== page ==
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PostPosted: Sat Aug 12, 2006 11:33 am    Post subject: Re: Zork you are right Reply with quote

dmery wrote:
Zork you are right, I totally agree with you. Gentoo now is a very "heavy" and unestable distro.

Regards,
dmery


Not on my two perfectly stable machines it's not.
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PostPosted: Sat Aug 12, 2006 4:43 pm    Post subject: Re: Zork you are right Reply with quote

dmery wrote:
Zork you are right, I totally agree with you. Gentoo now is a very "heavy" and unestable distro.

Regards,
dmery

Why not be more specific when you say something like that.

If Gentoo is "heavy" than what does that say for every binary distro.
(In reality they are equivalent to the same packages with all USE flags enabled? Generally at least.)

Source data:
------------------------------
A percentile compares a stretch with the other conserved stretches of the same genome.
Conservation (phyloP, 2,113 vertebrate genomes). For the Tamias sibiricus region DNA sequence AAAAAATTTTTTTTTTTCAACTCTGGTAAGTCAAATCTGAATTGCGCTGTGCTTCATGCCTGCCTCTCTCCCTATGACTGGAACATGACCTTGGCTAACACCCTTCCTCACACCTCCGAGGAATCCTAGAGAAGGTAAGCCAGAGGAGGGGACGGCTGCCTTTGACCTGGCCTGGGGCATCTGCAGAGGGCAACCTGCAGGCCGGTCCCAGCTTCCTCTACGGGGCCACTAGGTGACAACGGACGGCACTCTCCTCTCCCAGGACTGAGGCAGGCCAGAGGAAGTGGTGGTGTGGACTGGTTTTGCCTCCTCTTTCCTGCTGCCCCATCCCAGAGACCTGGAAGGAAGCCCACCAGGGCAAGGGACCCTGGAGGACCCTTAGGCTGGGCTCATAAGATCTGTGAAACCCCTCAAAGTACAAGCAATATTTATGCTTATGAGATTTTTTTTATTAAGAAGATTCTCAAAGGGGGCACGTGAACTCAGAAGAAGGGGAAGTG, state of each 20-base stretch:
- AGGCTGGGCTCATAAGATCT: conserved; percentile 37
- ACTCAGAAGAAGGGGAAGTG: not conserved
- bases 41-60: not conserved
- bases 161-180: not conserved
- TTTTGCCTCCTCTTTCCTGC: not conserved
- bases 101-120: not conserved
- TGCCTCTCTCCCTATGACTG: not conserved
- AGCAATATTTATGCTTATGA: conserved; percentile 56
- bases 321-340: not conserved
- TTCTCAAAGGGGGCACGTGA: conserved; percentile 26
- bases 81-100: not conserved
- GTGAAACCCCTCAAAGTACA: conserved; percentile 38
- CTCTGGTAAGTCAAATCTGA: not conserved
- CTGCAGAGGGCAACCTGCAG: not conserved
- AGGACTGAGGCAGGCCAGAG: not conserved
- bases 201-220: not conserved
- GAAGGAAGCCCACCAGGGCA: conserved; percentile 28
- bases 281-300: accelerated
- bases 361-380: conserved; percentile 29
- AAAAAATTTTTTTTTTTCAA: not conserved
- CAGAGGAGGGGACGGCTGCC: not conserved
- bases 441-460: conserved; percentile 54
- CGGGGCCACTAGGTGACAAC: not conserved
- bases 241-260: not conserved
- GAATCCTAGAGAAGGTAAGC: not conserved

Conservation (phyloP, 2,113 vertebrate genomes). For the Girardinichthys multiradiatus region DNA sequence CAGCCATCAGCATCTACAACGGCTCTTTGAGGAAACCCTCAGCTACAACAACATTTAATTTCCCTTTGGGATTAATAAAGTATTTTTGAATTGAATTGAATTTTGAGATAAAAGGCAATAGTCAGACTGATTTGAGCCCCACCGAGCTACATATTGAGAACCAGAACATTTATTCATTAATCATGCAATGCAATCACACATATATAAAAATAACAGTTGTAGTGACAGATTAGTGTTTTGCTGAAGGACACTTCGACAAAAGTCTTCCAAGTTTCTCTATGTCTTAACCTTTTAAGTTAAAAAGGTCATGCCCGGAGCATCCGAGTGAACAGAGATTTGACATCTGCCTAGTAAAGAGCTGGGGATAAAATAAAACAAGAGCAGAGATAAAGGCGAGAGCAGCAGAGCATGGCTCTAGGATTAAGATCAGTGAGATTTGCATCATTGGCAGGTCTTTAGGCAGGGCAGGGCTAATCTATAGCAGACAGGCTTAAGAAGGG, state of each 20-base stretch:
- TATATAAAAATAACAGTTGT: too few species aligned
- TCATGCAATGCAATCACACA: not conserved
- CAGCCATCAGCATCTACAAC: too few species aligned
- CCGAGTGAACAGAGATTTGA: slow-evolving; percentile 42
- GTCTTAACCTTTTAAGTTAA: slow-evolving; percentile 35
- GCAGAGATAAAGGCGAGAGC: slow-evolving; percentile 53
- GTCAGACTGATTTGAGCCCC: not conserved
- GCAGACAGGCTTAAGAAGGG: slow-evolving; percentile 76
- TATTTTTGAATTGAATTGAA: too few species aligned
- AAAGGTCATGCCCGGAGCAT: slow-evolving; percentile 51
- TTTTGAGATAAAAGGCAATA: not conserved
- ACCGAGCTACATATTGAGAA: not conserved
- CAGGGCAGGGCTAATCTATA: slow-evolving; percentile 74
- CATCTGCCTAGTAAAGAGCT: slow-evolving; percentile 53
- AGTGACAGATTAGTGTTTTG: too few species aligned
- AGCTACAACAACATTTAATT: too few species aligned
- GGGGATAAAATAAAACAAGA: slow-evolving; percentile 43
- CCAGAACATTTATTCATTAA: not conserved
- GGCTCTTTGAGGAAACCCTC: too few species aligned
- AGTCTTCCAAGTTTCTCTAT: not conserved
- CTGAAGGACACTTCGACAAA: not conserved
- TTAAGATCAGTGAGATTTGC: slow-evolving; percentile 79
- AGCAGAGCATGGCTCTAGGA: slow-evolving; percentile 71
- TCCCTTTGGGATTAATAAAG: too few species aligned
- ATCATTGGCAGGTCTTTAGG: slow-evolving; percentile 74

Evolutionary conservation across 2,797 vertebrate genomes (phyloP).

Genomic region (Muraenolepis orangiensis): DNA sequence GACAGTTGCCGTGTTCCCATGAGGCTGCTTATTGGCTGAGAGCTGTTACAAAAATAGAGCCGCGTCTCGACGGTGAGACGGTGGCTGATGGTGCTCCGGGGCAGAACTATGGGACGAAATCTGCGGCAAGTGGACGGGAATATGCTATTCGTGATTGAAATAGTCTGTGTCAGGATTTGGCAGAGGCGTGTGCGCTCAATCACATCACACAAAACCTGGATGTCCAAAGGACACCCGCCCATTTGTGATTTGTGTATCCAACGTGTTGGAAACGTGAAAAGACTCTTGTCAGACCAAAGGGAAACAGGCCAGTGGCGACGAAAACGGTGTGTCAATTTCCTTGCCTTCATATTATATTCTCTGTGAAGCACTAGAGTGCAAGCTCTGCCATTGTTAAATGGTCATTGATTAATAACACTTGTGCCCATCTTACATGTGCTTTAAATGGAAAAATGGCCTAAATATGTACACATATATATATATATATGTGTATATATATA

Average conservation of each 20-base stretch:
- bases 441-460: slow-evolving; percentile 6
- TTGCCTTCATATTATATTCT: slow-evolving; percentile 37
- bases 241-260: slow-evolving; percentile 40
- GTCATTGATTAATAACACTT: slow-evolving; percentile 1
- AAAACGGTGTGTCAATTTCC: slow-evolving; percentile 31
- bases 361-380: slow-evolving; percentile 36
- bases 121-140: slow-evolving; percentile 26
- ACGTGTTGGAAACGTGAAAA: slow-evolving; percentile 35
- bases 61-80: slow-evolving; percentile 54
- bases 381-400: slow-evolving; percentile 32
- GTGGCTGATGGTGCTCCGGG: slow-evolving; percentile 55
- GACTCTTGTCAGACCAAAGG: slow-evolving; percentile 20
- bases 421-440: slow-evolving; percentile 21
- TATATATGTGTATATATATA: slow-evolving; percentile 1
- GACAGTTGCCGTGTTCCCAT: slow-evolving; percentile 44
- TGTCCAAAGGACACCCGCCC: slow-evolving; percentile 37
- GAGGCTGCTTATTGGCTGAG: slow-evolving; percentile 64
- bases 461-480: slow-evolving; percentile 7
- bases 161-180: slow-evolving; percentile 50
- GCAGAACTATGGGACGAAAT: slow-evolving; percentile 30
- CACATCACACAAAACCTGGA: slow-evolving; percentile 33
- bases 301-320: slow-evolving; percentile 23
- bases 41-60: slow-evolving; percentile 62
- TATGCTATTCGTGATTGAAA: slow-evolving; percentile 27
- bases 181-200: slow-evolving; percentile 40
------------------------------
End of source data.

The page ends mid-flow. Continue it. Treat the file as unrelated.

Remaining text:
Maybe I'm just not getting what you mean by "heavy". :?
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Dralnu
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PostPosted: Sat Aug 12, 2006 5:25 pm    Post subject: Re: Zork you are right Reply with quote

dmery wrote:
Zork you are right, I totally agree with you. Gentoo now is a very "heavy" and unestable distro.

Regards,
dmery


Heavy it may be, but thats what happens when you keep the source files on hand :)

Unstable? Any poorly-configured Linux box is unstable...
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PostPosted: Sat Aug 12, 2006 5:47 pm    Post subject: Reply with quote